Born in Rochester, New York, in 1927, John Ashbery had a distinguished and lively career. The author of over twenty books of poetry, Ashbery received many prestigious awards and fellowships, beginning in 1956 when W. H. Auden selected his first book, Some Trees, for the Yale Younger Poets Series.
A New York School poet alongside Frank O'Hara, Ashbery’s verse is as indescribable as it is various. He has said that he reads "anything which comes to my hand: National Enquirer, Dear Abby, a magazine at the dentist, a Victorian novel." He has experimented with a variety of traditional forms, including sestinas and pantoums, but in most of his work, he seems intent on innovating new structures.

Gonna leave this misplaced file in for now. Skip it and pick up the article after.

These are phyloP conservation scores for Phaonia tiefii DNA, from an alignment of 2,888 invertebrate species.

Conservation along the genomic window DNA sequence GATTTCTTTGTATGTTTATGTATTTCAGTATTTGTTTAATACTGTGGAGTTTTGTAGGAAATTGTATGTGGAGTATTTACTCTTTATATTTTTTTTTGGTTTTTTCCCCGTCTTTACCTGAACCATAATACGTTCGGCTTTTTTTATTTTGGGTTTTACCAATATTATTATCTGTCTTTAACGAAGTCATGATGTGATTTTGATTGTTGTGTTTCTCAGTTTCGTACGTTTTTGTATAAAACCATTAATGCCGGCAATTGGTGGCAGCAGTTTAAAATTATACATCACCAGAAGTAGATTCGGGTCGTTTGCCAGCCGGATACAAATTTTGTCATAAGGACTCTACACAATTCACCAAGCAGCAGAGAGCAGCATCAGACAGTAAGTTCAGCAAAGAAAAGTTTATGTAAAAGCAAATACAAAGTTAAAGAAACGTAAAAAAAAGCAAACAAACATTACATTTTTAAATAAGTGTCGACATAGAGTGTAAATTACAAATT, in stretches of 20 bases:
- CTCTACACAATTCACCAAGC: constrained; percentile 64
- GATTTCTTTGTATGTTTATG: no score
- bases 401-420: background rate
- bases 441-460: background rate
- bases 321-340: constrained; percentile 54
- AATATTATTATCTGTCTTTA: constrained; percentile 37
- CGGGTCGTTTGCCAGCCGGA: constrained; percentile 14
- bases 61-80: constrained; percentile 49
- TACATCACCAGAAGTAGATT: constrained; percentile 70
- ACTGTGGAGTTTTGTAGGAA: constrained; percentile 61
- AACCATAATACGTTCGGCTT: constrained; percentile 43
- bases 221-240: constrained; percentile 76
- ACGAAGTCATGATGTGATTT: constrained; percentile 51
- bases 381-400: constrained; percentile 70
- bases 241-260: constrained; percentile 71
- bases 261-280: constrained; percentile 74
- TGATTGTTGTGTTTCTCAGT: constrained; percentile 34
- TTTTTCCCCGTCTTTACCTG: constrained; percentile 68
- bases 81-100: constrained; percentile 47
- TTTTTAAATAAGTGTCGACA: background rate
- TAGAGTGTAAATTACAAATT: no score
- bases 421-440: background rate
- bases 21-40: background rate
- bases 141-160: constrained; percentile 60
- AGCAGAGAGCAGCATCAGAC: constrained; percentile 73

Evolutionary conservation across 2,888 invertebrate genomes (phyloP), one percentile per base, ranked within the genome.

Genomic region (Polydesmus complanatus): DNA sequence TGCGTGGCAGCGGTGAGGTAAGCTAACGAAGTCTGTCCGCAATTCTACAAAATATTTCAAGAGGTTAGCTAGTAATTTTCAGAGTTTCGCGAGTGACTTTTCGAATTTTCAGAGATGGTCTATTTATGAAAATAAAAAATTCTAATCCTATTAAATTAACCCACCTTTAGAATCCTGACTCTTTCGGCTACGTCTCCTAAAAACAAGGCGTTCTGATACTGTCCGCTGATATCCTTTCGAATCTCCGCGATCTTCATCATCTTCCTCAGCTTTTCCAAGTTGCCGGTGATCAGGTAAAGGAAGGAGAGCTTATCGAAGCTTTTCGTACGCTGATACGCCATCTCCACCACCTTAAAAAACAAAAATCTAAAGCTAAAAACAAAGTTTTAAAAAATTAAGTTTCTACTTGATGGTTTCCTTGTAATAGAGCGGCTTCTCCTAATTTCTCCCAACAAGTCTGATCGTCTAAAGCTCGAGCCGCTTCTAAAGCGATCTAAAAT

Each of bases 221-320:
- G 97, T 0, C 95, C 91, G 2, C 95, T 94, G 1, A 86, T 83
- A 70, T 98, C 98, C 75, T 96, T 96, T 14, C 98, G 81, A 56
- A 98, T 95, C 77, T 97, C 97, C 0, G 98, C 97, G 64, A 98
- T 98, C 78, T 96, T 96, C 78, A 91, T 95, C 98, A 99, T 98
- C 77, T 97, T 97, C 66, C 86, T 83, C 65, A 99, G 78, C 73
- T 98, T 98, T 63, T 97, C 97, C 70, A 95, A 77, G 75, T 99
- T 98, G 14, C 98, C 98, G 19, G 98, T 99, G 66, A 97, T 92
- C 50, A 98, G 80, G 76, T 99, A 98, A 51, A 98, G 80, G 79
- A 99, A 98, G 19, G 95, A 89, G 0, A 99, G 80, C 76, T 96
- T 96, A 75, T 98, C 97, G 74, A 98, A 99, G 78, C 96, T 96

Published in 1975 and named for the Parmagianino painting in which the artist paints a distorted version of himself, Ashbery's collection Self Portrait in a Convex Mirror won the Pulitzer Prize for Poetry, the National Book Critics Circle Award, and the National Book Award. "I tried each thing, only some were immortal and free," begins the inimitable volume. The poems from Self Portrait in a Convex Mirror that have been critically praised and widely discussed include "Hop o my Thumb," "As One Put Drunk into the Packet-Boat," as well as the title poem.
Like his favorite poet Wallace Stevens, Ashbery has an undeserved reputation for being "difficult" or a "poet’s poet" despite the varieties of living language, humor and high- and low-culture references in his work. "I am a very gregarious person," he once said in an interview. "This often surprises people, because my poetry does have a reputation for being aloof and antihuman."